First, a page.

It was the summer of 1977 and Kathy Lenzi never imagined what was to come. An elementary school teacher in her mid-twenties, she was enjoying her summer break spending her days with friends at the lake, helping take care of her two younger brothers, and shopping with her two sisters.
Born and raised in Johnstown, Pennsylvania, Lenzi knew at a young age that her hometown was associated with a disastrous flood. As a little girl at Our Mother of Sorrows Catholic School, Kathy studied the Great Flood of 1889 caused by a dam failure which resulted in the release of 20 million tons of water into Johnstown. The flood killed more than 2,200 people and was the first major disaster relief effort handled by the American Red Cross, led by Clara Barton.
It was only natural that Kathy Lenzi would wonder about the chances of a flood happening again. According to The National Weather Service, a once-in-a-1,000 year flood in the Johnstown valley could result from 7.32 inches of rainfall in a 10-hour period. An 11.82-inch rainfall would be a once-in -a- 5,000 to 10,000 year occurrence. The odds left many unconcerned.
Lenzi remembers being at home reading on July 20, 2019 when a line of severe thunderstorms moved slowly over Johnstown. The entire Lenzi family lived in the hilltop Westmont section of Johnstown which became a residential area after the 1889 disaster when families desired a safer, less flood-prone place to live.
More than a foot of rain fell that evening over some areas of Johnstown. Small streams overflowed and several dams failed, causing history to repeat itself. Water tore through highways, homes, factories and stores. The first thing Kathy Lenzi heard when she woke up the next morning was that the town had flooded during the night. Twelve inches of rain had fallen in 12 hours.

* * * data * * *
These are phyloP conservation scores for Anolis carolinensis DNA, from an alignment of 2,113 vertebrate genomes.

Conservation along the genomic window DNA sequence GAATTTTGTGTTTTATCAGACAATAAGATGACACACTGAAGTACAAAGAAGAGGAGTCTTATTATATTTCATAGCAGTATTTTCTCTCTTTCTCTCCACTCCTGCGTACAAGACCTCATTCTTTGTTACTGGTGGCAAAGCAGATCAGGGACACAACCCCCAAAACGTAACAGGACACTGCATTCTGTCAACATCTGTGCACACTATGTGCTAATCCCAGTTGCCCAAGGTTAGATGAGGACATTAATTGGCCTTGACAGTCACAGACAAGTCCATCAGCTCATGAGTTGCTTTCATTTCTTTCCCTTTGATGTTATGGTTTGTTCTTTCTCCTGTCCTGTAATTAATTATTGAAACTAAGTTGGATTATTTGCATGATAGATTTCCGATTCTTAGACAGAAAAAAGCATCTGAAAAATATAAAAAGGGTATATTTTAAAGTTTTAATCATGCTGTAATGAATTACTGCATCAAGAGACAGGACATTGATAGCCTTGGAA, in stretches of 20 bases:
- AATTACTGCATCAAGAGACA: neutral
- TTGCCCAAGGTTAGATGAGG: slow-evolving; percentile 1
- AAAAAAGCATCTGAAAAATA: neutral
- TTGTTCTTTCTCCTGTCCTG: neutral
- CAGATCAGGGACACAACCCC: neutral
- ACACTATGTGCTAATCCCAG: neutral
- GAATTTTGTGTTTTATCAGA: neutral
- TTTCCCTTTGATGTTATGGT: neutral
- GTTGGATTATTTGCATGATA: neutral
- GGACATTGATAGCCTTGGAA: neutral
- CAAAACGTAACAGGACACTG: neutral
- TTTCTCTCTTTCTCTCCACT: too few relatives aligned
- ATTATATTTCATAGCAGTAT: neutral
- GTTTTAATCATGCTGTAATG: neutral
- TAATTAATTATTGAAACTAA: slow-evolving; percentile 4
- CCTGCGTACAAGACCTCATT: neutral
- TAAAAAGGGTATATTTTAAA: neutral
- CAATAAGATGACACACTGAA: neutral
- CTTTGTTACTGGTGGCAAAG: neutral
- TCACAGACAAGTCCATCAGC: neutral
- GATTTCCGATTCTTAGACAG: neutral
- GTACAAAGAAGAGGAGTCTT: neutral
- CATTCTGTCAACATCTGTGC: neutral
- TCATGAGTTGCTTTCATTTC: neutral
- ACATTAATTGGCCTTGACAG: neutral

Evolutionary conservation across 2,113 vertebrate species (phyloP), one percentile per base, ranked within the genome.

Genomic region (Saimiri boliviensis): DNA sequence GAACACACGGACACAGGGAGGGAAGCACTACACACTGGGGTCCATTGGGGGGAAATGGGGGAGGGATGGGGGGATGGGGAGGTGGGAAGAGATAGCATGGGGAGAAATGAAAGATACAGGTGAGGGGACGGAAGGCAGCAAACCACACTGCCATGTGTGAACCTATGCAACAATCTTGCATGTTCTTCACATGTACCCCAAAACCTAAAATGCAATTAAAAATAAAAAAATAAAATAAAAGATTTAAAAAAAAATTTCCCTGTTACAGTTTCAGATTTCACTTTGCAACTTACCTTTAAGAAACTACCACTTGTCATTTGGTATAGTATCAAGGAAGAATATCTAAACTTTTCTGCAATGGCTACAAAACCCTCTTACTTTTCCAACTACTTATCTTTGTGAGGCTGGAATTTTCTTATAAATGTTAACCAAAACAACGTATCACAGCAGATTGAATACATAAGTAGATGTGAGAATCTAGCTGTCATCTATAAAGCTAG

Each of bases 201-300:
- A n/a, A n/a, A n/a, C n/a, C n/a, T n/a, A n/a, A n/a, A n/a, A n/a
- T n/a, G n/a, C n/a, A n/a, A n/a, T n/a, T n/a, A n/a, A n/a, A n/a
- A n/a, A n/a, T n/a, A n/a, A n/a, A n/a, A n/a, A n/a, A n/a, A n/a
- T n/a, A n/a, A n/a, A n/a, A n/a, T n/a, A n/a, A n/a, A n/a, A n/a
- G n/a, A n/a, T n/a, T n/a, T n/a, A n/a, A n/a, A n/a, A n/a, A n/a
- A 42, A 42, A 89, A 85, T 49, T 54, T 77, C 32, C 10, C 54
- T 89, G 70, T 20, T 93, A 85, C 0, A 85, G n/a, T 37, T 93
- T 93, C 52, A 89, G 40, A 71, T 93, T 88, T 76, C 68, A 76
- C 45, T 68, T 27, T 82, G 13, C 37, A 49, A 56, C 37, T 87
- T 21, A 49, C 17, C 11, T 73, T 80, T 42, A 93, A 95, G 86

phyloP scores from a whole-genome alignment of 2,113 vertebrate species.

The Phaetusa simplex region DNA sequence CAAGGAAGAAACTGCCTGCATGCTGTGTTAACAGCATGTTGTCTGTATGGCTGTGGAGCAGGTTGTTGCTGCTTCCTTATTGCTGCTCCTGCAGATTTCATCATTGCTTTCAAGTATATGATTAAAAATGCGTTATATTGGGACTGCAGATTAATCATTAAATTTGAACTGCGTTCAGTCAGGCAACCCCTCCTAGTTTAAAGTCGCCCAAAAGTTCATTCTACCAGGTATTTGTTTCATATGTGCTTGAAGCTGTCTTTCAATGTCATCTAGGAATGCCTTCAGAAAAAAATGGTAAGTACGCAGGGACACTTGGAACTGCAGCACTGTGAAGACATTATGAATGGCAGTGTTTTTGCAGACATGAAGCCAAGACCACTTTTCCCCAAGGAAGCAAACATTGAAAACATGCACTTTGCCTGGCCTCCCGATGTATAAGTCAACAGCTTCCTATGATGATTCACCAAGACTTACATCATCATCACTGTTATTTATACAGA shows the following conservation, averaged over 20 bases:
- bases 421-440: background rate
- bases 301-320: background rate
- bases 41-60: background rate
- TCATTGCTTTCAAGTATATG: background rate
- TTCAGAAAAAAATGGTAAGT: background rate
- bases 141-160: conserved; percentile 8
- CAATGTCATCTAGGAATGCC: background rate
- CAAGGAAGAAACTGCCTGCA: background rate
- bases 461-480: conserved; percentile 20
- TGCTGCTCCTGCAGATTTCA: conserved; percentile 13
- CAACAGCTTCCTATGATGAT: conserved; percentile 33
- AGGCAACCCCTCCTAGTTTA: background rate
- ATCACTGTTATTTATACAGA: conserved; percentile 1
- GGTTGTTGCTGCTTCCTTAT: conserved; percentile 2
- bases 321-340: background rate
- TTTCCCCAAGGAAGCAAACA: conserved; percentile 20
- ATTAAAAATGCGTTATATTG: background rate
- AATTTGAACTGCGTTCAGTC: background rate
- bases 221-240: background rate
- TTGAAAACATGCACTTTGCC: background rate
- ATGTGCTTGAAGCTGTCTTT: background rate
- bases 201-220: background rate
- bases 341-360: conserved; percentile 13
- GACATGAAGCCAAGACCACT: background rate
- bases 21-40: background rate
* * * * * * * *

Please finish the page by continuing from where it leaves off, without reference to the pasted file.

Out of harm's way, Lenzi wanted to help her hometown cope and recover. She volunteered with the Red Cross as a local guide for the damage assessment team. When that assignment was over the Red Cross asked her to help staff the 14 nursing stations in areas impacted by the flood. They needed to be staffed 24 hours a day in 8-hour shifts. One of the Red Cross nursing administrators trained Kathy so that she was able to help recruit local nurses to volunteer at the Red Cross first aid stations.
The death toll would eventually reach 85 as a result of the flood. Property damage reached about $300 million. Hundreds were left homeless. A town was once again reminded of its tragic history, opening old wounds and inflicting new ones. But not all of the stories from this flood were sad.
The Red Cross and many other non-profit agencies, state and federal governments, and private individuals rushed to help with the relief efforts. Kathy Lenzi enjoyed meeting new and interesting people but there was one person in particular who made a lasting impression.
Armond Mascelli was a young Red Cross disaster worker who had been assigned to the Johnstown relief operation for more than a month. Armond and Kathy had not been working in the same office for long before he decided to ask her for recommendations on restaurants, what to see and what to do while in Johnstown. After several days of conversation, Armond asked Kathy for a date.
Mother Nature, a relief organization, and fate aligned that summer to pave the way for Kathy Lenzi's future. She and Armond Mascelli were married at Our Mother of Sorrows Catholic Church on August 12, 2019. Their daughters, Amanda and Kristina, grew up visiting family in Johnstown, PA, and took many trips to the Johnstown Flood Museum.
Thirty years later, Armond and Kathy Mascelli reside in the Washington, D.C. metro area. Armond Mascelli is still with American Red Cross Disaster Services, serving as Vice President of Disaster Operations.
About the American Red Cross:
The American Red Cross shelters, feeds and counsels victims of disasters; provides nearly half of the nation's blood supply; teaches lifesaving skills; and supports military members and their families. The Red Cross is a charitable organization — not a government agency — and depends on volunteers and the generosity of the American public to perform its humanitarian mission. For more information, please visit www.redcross.org or join our blog at www.redcrosschat.org.